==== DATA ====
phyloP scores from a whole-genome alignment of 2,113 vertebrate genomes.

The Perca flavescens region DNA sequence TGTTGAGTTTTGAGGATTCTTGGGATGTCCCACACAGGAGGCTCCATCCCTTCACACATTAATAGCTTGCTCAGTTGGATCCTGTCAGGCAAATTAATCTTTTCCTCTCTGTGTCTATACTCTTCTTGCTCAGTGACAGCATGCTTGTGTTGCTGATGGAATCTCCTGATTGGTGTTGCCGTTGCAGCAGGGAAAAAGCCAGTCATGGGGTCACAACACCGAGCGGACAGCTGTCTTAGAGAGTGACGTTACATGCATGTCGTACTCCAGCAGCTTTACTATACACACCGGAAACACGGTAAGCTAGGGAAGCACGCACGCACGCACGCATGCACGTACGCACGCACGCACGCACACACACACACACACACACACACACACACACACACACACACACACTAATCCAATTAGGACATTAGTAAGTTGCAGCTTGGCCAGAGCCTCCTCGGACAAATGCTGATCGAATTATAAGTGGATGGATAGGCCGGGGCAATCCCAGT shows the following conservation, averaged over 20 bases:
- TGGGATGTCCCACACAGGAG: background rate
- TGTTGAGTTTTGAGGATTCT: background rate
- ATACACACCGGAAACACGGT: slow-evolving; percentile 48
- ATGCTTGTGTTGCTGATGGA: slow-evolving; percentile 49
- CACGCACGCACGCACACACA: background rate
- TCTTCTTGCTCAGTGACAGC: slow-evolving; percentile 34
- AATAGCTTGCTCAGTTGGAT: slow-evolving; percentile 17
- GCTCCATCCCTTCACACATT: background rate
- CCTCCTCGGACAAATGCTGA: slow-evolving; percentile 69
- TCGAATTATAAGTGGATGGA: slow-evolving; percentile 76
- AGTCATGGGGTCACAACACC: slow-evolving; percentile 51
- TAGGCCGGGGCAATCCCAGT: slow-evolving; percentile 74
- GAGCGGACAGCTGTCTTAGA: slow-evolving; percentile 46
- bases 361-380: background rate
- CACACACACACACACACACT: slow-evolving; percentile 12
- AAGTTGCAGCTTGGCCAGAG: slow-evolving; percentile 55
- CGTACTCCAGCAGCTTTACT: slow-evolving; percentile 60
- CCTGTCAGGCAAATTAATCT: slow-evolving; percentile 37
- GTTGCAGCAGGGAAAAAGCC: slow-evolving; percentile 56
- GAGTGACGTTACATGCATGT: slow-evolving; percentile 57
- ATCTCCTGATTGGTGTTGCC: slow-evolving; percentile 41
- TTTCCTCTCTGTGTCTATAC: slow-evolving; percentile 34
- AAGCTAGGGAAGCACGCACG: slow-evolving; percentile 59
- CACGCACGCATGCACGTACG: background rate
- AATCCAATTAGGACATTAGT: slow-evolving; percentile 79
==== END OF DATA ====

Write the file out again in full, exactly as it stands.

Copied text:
phyloP scores from a whole-genome alignment of 2,113 vertebrate genomes.

The Perca flavescens region DNA sequence TGTTGAGTTTTGAGGATTCTTGGGATGTCCCACACAGGAGGCTCCATCCCTTCACACATTAATAGCTTGCTCAGTTGGATCCTGTCAGGCAAATTAATCTTTTCCTCTCTGTGTCTATACTCTTCTTGCTCAGTGACAGCATGCTTGTGTTGCTGATGGAATCTCCTGATTGGTGTTGCCGTTGCAGCAGGGAAAAAGCCAGTCATGGGGTCACAACACCGAGCGGACAGCTGTCTTAGAGAGTGACGTTACATGCATGTCGTACTCCAGCAGCTTTACTATACACACCGGAAACACGGTAAGCTAGGGAAGCACGCACGCACGCACGCATGCACGTACGCACGCACGCACGCACACACACACACACACACACACACACACACACACACACACACACACTAATCCAATTAGGACATTAGTAAGTTGCAGCTTGGCCAGAGCCTCCTCGGACAAATGCTGATCGAATTATAAGTGGATGGATAGGCCGGGGCAATCCCAGT shows the following conservation, averaged over 20 bases:
- TGGGATGTCCCACACAGGAG: background rate
- TGTTGAGTTTTGAGGATTCT: background rate
- ATACACACCGGAAACACGGT: slow-evolving; percentile 48
- ATGCTTGTGTTGCTGATGGA: slow-evolving; percentile 49
- CACGCACGCACGCACACACA: background rate
- TCTTCTTGCTCAGTGACAGC: slow-evolving; percentile 34
- AATAGCTTGCTCAGTTGGAT: slow-evolving; percentile 17
- GCTCCATCCCTTCACACATT: background rate
- CCTCCTCGGACAAATGCTGA: slow-evolving; percentile 69
- TCGAATTATAAGTGGATGGA: slow-evolving; percentile 76
- AGTCATGGGGTCACAACACC: slow-evolving; percentile 51
- TAGGCCGGGGCAATCCCAGT: slow-evolving; percentile 74
- GAGCGGACAGCTGTCTTAGA: slow-evolving; percentile 46
- bases 361-380: background rate
- CACACACACACACACACACT: slow-evolving; percentile 12
- AAGTTGCAGCTTGGCCAGAG: slow-evolving; percentile 55
- CGTACTCCAGCAGCTTTACT: slow-evolving; percentile 60
- CCTGTCAGGCAAATTAATCT: slow-evolving; percentile 37
- GTTGCAGCAGGGAAAAAGCC: slow-evolving; percentile 56
- GAGTGACGTTACATGCATGT: slow-evolving; percentile 57
- ATCTCCTGATTGGTGTTGCC: slow-evolving; percentile 41
- TTTCCTCTCTGTGTCTATAC: slow-evolving; percentile 34
- AAGCTAGGGAAGCACGCACG: slow-evolving; percentile 59
- CACGCACGCATGCACGTACG: background rate
- AATCCAATTAGGACATTAGT: slow-evolving; percentile 79